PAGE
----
Princess Cruises ships had early COVID-19 outbreaks. The cruise line is now 'ready and well-equipped,' top exec says
In February 2020, Princess Cruises found itself at the center of the COVID-19 narrative after an outbreak on the cruise line's Diamond Princess ship. More than 700 people were infected with the coronavirus that causes COVID-19, and more than a dozen died. At one point, the ship had the highest concentration of coronavirus cases outside China.
"The quarantine process failed," Anthony Fauci, director of the National Institute of Allergy and Infectious Diseases at the National Institutes of Health, told the USA TODAY Editorial Board.
Shortly after passengers disembarked, another Princess ship, the Grand Princess, faced an outbreak, resulting in another quarantine and dozens of COVID-19 cases. Shortly after, the U.S. cruise industry was shut down for more than a year.
Jan Swartz, group president of Holland America Group, which includes Princess Cruises, had a front seat to the mayhem as COVID-19 spread through ships and across the world. Swartz has served as president of Princess Cruises since 2013 and was promoted to her group president role in December.
About 16 months after the cruise industry was shuttered, the Carnival cruise line is back in service with a vaccine requirement in accordance with guidance from the Centers for Disease Control and Prevention.
Swartz told USA TODAY that she has learned a lot since the Diamond Princess announced it would enter quarantine Feb. 3, 2020. "I think we, along with the world, did not understand the impact COVID-19 would have on all of us."
She said COVID-19 has challenged "virtually all people and all companies" though it challenged the cruise industry "particularly so" as the industry was shut down for so long.
Since then, Swartz said, the industry, like the world, has learned more about how COVID-19 works and added layers of protection for passengers, crew members and port communities.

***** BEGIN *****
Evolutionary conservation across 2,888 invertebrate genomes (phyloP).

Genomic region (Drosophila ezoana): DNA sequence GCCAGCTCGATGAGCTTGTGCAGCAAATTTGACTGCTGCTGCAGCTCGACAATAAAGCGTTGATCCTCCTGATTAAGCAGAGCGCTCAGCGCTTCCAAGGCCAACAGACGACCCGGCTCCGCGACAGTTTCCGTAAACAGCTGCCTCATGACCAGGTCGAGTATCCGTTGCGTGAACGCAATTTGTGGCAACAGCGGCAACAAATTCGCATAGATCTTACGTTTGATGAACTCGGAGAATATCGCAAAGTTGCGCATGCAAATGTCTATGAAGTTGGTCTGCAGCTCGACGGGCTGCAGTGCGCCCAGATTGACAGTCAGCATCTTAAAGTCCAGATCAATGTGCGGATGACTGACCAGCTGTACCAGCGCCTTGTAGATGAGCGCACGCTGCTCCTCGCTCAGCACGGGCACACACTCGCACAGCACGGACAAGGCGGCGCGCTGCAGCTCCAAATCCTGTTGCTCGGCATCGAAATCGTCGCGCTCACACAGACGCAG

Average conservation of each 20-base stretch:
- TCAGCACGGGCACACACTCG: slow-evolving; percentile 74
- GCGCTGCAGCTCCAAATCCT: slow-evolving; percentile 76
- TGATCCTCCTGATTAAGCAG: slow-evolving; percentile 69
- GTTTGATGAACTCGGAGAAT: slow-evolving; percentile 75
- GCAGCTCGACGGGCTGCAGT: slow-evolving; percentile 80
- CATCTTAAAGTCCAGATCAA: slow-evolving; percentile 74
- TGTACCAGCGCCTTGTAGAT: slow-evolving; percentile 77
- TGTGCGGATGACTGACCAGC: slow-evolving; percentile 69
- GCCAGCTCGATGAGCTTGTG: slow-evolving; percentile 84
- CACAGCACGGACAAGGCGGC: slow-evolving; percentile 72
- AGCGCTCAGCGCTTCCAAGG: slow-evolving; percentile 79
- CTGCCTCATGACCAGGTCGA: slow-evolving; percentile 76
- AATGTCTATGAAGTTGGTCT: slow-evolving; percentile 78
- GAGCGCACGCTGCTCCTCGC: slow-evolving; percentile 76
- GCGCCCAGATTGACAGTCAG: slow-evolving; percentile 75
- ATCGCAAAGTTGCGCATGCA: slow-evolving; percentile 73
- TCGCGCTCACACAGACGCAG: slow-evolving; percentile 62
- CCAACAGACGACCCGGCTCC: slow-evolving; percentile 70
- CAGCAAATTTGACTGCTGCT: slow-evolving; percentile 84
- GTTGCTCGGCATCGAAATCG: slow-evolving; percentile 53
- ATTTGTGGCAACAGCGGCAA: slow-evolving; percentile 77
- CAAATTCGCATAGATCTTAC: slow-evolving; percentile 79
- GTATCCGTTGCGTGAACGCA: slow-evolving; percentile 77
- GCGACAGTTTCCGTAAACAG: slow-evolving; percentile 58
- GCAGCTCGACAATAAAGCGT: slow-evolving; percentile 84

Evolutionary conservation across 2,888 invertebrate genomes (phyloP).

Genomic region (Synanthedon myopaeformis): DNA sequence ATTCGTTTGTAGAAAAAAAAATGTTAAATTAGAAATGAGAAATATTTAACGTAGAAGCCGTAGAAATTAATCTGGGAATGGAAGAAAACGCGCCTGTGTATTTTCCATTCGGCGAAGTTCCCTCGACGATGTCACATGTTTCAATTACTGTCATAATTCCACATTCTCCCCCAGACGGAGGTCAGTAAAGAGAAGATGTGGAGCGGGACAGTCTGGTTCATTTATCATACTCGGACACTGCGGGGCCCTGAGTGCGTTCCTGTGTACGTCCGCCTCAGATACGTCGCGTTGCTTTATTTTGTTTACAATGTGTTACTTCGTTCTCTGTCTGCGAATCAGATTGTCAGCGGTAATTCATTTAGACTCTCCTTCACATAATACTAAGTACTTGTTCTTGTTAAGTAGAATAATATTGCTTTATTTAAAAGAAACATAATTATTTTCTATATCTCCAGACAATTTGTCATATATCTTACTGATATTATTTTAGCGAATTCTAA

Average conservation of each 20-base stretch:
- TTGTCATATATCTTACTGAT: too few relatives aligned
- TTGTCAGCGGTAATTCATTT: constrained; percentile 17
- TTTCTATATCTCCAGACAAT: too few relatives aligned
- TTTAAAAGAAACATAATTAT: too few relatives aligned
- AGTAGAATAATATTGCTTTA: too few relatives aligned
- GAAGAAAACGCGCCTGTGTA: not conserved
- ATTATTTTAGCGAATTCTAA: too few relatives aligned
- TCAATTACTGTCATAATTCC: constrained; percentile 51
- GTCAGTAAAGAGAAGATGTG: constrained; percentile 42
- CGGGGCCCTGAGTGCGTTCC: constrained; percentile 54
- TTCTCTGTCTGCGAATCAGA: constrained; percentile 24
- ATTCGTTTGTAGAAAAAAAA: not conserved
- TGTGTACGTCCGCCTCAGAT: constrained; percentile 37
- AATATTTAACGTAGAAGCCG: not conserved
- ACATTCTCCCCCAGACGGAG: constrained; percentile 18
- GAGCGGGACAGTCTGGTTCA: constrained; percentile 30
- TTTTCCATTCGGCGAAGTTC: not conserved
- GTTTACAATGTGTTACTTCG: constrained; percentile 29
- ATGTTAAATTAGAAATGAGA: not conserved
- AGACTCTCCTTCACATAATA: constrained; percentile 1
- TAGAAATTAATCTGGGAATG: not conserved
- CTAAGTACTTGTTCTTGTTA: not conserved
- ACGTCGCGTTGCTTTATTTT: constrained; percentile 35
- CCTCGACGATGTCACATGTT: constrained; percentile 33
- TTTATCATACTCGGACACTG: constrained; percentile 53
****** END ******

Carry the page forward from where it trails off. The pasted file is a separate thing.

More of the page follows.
"The cruise industry is ready and well-equipped to handle protecting our guests from COVID-19," Swartz said.
That doesn't mean there will never be a case of COVID-19 on board.
"We see everywhere – and certainly in some communities much more – that COVID is still spreading in larger society, and so we can expect that there will be cases of COVID on ships like there are on land, in schools, you name it. So we have many procedures in place should we have positive cases," Swartz said, including isolation, contact tracing and onboard medical staff.
Princess Cruises has sailed three ships since returning to service, though the cruise line declined to share details of any COVID-19 cases on board.
With protocols in place, a situation like what unfolded on Diamond Princess and Grand Princess in which all passengers had to quarantine, is unlikely. Measures in the USA, Europe and elsewhere have effectively mitigated COVID-19 risk, Swartz said.
She wasn't prepared to say a quarantine would never happen. The decision to implement a full quarantine would be at the discretion of the CDC.
To create the onboard protections over the past 16 months, Swartz said, Princess engaged with the CDC, the World Health Organization and medical experts designing procedures and practices to respond to COVID-19 on cruise ships. That protocol is subject to updates, she said.
Swartz said passenger protections include a vaccine requirement in line with CDC protocol, meaning at least 95% of crew and 95% passengers must be vaccinated. Princess added pre-cruise testing and an indoor masking requirement announced last week as the delta variant spreads.
"It's a very dynamic situation, so I think we can all expect more change ahead," Swartz said.
The changes made to protect passengers from the pandemic may outlast it.
There are "very few land-based alternatives that can offer or are offering those layers of protection to their guests," she said.
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